I have wanted a blog of my own since I first heard the depressing sounding word! And now I have it! One more thing I can mark off the list. Of course, there is still become rich and famous and world domination on the list, but I am getting there!
The iPad for Litigators
The new iPad is out today! The new iPad is out today! The new iPad is out today! OK, that may not be as funny as Steve Martin’s screams about being in the new phone book in The Jerk, but a lot of people are really excited about the new and improved iPad released today.
Trial lawyers are also pretty excited about the iPad. With great apps for trial presentation and preparation and a very simple interface, lots of lawyers are successfully using iPads in the courtroom for jury trials and other types of hearings. iPad for Litigators is the topic of the 53rd Edition of the Digital Edge podcast. Our guest is Tom Mighell. Tom blogs about the iPad in the legal community at iPad 4 Lawyers. Tom is the author of the book iPad in One Hour for Lawyers and the author of the newly announced book iPad Apps in One Hour for Lawyers. Tom and I have done several programs about lawyers using iPads in and out of the courtroom. So my co-host, Sharon Nelson and I chat with Tom about how trial lawyers use iPads. It turned out to be a pretty good podcast if I do say so myself and the show notes have links to the apps we discussed as well as a link to purchase the archive of a CLE presentation Tom and I did through ALI-ABA with trial lawyer Jamie Moncus.
I hope you can listen to our podcast on The iPad for Litigators.
March 16, 2012 in iPads, Mobile devices, Trials and Presentations | Permalink
Discovery in Divorce cases
POSTED BY BVERTZ, APR 18, 2012 • DIVORCE, SETTLEMENT • NO COMMENTS
Resolving a divorce requires a lot of information. The process of exchanging information and documents is formally known as “discovery.” Our courts have issued rules that litigants must follow when requesting discovery and responding those requests. The discovery rules include deadlines for answering requests and procedures for resolving conflicts when litigants do not produce all that is asked of them. Discovery can be a major headache for divorcing spouses. No one has the time and energy to locate and organize hundreds of pages of documents, or answer dozens of questions, but it can be a crucial step in the divorce process. Here are my tips for divorcing spouses who are facing a discovery request:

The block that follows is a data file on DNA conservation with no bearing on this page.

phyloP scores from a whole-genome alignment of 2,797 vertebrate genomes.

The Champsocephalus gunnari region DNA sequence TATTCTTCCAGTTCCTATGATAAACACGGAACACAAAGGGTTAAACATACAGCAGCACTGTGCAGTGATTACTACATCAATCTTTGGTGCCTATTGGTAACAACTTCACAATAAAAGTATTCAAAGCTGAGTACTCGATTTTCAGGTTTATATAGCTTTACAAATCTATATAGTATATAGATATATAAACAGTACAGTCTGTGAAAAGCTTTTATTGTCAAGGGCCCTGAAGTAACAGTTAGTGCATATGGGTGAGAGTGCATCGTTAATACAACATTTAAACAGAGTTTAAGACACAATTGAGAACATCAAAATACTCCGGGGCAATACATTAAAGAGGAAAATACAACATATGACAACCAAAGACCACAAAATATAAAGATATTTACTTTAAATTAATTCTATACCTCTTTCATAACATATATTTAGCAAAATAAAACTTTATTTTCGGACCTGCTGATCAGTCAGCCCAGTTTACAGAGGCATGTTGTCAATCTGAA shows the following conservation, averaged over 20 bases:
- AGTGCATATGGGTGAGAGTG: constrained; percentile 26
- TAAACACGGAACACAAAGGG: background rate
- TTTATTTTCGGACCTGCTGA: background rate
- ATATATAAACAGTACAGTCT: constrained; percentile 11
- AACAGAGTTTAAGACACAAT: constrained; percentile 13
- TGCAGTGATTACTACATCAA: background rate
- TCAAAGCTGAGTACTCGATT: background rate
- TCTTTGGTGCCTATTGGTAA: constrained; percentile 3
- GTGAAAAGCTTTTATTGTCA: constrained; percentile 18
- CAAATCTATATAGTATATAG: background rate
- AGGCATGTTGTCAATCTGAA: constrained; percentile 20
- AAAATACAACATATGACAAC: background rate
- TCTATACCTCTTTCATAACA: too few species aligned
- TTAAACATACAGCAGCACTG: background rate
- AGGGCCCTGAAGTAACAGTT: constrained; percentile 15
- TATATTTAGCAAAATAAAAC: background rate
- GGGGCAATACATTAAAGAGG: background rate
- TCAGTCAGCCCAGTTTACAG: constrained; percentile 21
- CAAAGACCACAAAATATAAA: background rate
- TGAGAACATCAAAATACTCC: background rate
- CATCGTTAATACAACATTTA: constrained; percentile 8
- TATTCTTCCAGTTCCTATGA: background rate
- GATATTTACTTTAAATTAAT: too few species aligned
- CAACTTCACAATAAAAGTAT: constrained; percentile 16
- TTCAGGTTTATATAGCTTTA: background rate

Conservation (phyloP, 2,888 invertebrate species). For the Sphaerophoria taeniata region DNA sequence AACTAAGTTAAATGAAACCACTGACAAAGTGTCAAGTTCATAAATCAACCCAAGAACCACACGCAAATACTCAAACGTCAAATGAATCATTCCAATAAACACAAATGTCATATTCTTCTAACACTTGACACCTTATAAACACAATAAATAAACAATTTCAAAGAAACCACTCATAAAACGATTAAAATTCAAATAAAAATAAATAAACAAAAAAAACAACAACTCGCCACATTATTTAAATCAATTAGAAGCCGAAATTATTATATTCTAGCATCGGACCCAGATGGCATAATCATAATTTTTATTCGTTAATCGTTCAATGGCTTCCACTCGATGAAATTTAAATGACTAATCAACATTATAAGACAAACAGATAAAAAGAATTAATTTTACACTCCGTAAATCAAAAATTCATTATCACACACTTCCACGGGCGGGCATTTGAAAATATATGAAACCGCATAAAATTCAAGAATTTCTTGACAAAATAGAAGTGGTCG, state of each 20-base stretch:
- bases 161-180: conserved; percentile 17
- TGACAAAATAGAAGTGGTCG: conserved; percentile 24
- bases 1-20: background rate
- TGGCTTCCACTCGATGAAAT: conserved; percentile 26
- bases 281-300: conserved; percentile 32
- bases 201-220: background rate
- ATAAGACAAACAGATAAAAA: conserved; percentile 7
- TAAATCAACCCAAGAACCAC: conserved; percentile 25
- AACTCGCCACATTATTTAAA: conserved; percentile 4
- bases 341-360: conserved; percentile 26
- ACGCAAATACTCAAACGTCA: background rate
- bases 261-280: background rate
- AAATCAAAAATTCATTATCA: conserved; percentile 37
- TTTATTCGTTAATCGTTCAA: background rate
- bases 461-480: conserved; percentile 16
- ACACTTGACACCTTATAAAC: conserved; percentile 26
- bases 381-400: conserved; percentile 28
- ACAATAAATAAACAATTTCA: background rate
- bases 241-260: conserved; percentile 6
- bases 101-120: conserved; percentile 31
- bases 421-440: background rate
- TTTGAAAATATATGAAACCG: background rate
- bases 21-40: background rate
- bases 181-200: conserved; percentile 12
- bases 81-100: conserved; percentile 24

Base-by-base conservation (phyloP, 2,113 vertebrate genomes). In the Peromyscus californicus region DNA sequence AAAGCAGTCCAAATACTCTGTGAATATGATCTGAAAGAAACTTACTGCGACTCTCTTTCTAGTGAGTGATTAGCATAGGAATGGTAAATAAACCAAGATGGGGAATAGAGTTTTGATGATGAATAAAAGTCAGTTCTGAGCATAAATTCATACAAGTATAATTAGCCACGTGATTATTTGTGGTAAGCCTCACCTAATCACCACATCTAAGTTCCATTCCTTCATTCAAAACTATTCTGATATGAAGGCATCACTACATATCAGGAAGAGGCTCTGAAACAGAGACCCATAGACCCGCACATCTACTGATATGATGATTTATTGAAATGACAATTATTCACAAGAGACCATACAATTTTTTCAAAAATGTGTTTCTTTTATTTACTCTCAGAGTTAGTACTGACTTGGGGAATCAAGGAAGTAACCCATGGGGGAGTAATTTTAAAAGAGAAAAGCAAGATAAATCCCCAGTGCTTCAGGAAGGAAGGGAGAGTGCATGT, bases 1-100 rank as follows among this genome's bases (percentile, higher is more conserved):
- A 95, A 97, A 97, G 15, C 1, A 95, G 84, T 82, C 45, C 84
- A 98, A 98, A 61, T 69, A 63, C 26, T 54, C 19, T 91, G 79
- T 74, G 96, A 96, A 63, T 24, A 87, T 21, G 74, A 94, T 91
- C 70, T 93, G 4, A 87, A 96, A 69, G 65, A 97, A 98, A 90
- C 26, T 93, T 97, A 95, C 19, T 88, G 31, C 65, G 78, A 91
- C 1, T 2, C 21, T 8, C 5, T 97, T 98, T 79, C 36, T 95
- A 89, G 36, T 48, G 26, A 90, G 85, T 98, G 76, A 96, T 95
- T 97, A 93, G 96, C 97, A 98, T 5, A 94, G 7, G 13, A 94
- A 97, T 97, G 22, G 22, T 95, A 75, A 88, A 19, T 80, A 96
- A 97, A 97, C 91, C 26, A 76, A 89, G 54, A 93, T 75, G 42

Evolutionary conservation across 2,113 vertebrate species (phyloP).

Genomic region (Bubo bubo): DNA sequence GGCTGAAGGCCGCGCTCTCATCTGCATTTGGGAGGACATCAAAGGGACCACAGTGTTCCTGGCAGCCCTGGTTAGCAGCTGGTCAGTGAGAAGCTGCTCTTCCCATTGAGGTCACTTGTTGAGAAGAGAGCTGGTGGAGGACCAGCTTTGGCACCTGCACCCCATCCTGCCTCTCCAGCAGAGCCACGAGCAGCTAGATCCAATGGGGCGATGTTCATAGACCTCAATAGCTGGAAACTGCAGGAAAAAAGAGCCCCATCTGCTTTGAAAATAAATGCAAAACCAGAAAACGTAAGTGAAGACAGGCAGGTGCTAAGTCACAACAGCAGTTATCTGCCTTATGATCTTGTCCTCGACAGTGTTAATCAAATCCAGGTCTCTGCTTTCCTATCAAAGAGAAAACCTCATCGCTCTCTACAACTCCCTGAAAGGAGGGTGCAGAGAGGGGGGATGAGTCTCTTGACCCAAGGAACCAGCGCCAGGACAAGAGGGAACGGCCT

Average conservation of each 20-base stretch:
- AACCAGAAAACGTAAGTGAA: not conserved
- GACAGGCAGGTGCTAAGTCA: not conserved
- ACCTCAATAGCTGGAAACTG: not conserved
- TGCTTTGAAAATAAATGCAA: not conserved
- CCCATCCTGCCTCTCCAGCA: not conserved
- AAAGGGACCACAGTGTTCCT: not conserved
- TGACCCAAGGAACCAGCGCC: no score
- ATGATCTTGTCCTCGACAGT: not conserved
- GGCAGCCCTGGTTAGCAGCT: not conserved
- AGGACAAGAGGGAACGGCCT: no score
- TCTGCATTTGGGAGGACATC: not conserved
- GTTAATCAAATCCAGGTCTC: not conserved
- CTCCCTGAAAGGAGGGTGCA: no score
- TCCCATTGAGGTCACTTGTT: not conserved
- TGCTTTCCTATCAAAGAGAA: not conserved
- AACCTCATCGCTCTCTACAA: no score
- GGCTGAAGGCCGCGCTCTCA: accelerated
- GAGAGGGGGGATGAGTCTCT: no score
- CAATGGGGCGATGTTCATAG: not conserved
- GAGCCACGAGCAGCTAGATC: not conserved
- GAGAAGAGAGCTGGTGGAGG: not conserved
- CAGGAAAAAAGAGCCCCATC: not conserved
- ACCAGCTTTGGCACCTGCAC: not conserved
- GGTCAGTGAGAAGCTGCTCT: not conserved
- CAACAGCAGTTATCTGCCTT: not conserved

- Don’t wait. When facing any large task, it is tempting to procrastinate, but waiting only adds to the mental pressure. Generally speaking, most discovery requests must be answered within thirty days. The answer must be formatted by your lawyer to comply with the procedural rules, so in actuality, you should provide the information and documents to your lawyer in less than thirty days. Start by reading the request from beginning to end, considering whether you have the information and documents to answer each question. Make a note of the information that you need to gather from storage, accountants, financial institutions, or other sources. Contact those sources early so that they will have an opportunity to obtain the information and documents that you will need.
- Understand the objections. When answering a discovery request, the rules allow respondents to raise objections to some of the requests if appropriate. Generally, the objections falls into three major categories: (a) the request is too broad or remote; (b) the information is privileged or irrelevant; or (c) the information is unavailable. Communicate your objections to your lawyer upon your initial review of the request, so that your lawyer can frame your objections in a legally-recognized way or explain why you may have to answer some requests that you object to.